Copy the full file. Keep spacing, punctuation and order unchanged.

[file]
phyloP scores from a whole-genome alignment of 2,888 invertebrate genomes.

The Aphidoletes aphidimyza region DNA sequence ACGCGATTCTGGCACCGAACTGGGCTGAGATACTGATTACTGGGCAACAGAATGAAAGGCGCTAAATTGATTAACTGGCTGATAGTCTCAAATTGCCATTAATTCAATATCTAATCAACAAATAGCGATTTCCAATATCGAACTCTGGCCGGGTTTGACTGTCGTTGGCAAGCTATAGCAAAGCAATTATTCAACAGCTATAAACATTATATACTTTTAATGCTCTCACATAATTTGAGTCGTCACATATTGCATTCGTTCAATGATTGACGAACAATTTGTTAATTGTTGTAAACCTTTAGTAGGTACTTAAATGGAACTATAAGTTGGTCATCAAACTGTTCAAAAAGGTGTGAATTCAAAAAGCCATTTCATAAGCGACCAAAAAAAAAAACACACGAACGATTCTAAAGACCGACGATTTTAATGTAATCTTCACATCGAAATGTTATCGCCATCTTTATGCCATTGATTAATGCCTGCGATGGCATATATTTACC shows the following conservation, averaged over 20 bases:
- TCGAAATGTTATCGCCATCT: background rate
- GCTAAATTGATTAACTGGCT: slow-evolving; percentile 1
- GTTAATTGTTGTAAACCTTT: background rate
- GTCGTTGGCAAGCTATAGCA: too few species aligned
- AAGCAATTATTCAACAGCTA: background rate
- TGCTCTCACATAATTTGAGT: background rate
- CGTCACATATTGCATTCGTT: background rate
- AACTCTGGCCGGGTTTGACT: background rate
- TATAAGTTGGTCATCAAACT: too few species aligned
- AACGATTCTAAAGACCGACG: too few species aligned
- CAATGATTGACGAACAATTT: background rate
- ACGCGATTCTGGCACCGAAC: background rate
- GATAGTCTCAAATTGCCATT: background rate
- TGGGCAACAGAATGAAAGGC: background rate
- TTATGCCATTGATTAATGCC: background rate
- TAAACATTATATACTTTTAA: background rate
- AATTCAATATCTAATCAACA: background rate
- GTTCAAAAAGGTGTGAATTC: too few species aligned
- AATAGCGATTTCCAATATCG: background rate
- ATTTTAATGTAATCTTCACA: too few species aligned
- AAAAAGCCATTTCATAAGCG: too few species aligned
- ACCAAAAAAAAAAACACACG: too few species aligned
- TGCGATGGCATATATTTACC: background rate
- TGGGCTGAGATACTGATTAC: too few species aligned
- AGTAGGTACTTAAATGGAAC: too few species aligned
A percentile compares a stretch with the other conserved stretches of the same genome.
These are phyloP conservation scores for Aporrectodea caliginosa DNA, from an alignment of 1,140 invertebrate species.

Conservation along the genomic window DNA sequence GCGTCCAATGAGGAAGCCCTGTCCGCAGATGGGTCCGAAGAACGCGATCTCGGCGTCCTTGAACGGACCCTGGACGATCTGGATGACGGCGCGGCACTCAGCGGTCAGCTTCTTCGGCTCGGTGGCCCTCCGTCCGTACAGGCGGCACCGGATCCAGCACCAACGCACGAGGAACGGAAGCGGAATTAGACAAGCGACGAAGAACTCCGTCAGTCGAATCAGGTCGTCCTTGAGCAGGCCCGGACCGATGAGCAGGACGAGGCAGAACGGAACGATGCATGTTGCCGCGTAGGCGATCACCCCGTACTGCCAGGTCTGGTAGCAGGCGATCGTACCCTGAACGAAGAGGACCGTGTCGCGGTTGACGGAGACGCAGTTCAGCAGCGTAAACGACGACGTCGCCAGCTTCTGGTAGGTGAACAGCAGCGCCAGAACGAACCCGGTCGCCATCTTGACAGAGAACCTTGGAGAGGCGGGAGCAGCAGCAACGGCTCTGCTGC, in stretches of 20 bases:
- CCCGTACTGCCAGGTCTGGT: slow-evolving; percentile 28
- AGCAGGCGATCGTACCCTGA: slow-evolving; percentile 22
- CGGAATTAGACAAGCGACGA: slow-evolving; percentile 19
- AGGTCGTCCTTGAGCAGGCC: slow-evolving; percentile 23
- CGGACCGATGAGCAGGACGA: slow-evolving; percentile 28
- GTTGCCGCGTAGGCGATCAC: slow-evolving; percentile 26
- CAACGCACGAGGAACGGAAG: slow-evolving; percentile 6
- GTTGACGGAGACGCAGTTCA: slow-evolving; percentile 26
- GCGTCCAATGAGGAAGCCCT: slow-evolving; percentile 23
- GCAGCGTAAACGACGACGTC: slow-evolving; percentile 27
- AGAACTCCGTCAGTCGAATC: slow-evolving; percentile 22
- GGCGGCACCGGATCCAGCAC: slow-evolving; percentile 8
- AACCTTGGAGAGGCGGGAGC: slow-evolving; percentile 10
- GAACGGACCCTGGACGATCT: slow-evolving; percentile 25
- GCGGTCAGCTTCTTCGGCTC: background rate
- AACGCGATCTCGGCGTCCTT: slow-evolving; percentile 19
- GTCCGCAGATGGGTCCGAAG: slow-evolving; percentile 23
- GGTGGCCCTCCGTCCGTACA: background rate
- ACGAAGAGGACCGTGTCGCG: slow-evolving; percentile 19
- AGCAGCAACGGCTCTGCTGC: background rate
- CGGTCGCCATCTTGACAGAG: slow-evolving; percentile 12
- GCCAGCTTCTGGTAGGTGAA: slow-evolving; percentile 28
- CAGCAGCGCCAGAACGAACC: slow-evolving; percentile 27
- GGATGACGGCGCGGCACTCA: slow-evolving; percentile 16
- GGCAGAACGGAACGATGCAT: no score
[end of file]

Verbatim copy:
phyloP scores from a whole-genome alignment of 2,888 invertebrate genomes.

The Aphidoletes aphidimyza region DNA sequence ACGCGATTCTGGCACCGAACTGGGCTGAGATACTGATTACTGGGCAACAGAATGAAAGGCGCTAAATTGATTAACTGGCTGATAGTCTCAAATTGCCATTAATTCAATATCTAATCAACAAATAGCGATTTCCAATATCGAACTCTGGCCGGGTTTGACTGTCGTTGGCAAGCTATAGCAAAGCAATTATTCAACAGCTATAAACATTATATACTTTTAATGCTCTCACATAATTTGAGTCGTCACATATTGCATTCGTTCAATGATTGACGAACAATTTGTTAATTGTTGTAAACCTTTAGTAGGTACTTAAATGGAACTATAAGTTGGTCATCAAACTGTTCAAAAAGGTGTGAATTCAAAAAGCCATTTCATAAGCGACCAAAAAAAAAAACACACGAACGATTCTAAAGACCGACGATTTTAATGTAATCTTCACATCGAAATGTTATCGCCATCTTTATGCCATTGATTAATGCCTGCGATGGCATATATTTACC shows the following conservation, averaged over 20 bases:
- TCGAAATGTTATCGCCATCT: background rate
- GCTAAATTGATTAACTGGCT: slow-evolving; percentile 1
- GTTAATTGTTGTAAACCTTT: background rate
- GTCGTTGGCAAGCTATAGCA: too few species aligned
- AAGCAATTATTCAACAGCTA: background rate
- TGCTCTCACATAATTTGAGT: background rate
- CGTCACATATTGCATTCGTT: background rate
- AACTCTGGCCGGGTTTGACT: background rate
- TATAAGTTGGTCATCAAACT: too few species aligned
- AACGATTCTAAAGACCGACG: too few species aligned
- CAATGATTGACGAACAATTT: background rate
- ACGCGATTCTGGCACCGAAC: background rate
- GATAGTCTCAAATTGCCATT: background rate
- TGGGCAACAGAATGAAAGGC: background rate
- TTATGCCATTGATTAATGCC: background rate
- TAAACATTATATACTTTTAA: background rate
- AATTCAATATCTAATCAACA: background rate
- GTTCAAAAAGGTGTGAATTC: too few species aligned
- AATAGCGATTTCCAATATCG: background rate
- ATTTTAATGTAATCTTCACA: too few species aligned
- AAAAAGCCATTTCATAAGCG: too few species aligned
- ACCAAAAAAAAAAACACACG: too few species aligned
- TGCGATGGCATATATTTACC: background rate
- TGGGCTGAGATACTGATTAC: too few species aligned
- AGTAGGTACTTAAATGGAAC: too few species aligned
A percentile compares a stretch with the other conserved stretches of the same genome.
These are phyloP conservation scores for Aporrectodea caliginosa DNA, from an alignment of 1,140 invertebrate species.

Conservation along the genomic window DNA sequence GCGTCCAATGAGGAAGCCCTGTCCGCAGATGGGTCCGAAGAACGCGATCTCGGCGTCCTTGAACGGACCCTGGACGATCTGGATGACGGCGCGGCACTCAGCGGTCAGCTTCTTCGGCTCGGTGGCCCTCCGTCCGTACAGGCGGCACCGGATCCAGCACCAACGCACGAGGAACGGAAGCGGAATTAGACAAGCGACGAAGAACTCCGTCAGTCGAATCAGGTCGTCCTTGAGCAGGCCCGGACCGATGAGCAGGACGAGGCAGAACGGAACGATGCATGTTGCCGCGTAGGCGATCACCCCGTACTGCCAGGTCTGGTAGCAGGCGATCGTACCCTGAACGAAGAGGACCGTGTCGCGGTTGACGGAGACGCAGTTCAGCAGCGTAAACGACGACGTCGCCAGCTTCTGGTAGGTGAACAGCAGCGCCAGAACGAACCCGGTCGCCATCTTGACAGAGAACCTTGGAGAGGCGGGAGCAGCAGCAACGGCTCTGCTGC, in stretches of 20 bases:
- CCCGTACTGCCAGGTCTGGT: slow-evolving; percentile 28
- AGCAGGCGATCGTACCCTGA: slow-evolving; percentile 22
- CGGAATTAGACAAGCGACGA: slow-evolving; percentile 19
- AGGTCGTCCTTGAGCAGGCC: slow-evolving; percentile 23
- CGGACCGATGAGCAGGACGA: slow-evolving; percentile 28
- GTTGCCGCGTAGGCGATCAC: slow-evolving; percentile 26
- CAACGCACGAGGAACGGAAG: slow-evolving; percentile 6
- GTTGACGGAGACGCAGTTCA: slow-evolving; percentile 26
- GCGTCCAATGAGGAAGCCCT: slow-evolving; percentile 23
- GCAGCGTAAACGACGACGTC: slow-evolving; percentile 27
- AGAACTCCGTCAGTCGAATC: slow-evolving; percentile 22
- GGCGGCACCGGATCCAGCAC: slow-evolving; percentile 8
- AACCTTGGAGAGGCGGGAGC: slow-evolving; percentile 10
- GAACGGACCCTGGACGATCT: slow-evolving; percentile 25
- GCGGTCAGCTTCTTCGGCTC: background rate
- AACGCGATCTCGGCGTCCTT: slow-evolving; percentile 19
- GTCCGCAGATGGGTCCGAAG: slow-evolving; percentile 23
- GGTGGCCCTCCGTCCGTACA: background rate
- ACGAAGAGGACCGTGTCGCG: slow-evolving; percentile 19
- AGCAGCAACGGCTCTGCTGC: background rate
- CGGTCGCCATCTTGACAGAG: slow-evolving; percentile 12
- GCCAGCTTCTGGTAGGTGAA: slow-evolving; percentile 28
- CAGCAGCGCCAGAACGAACC: slow-evolving; percentile 27
- GGATGACGGCGCGGCACTCA: slow-evolving; percentile 16
- GGCAGAACGGAACGATGCAT: no score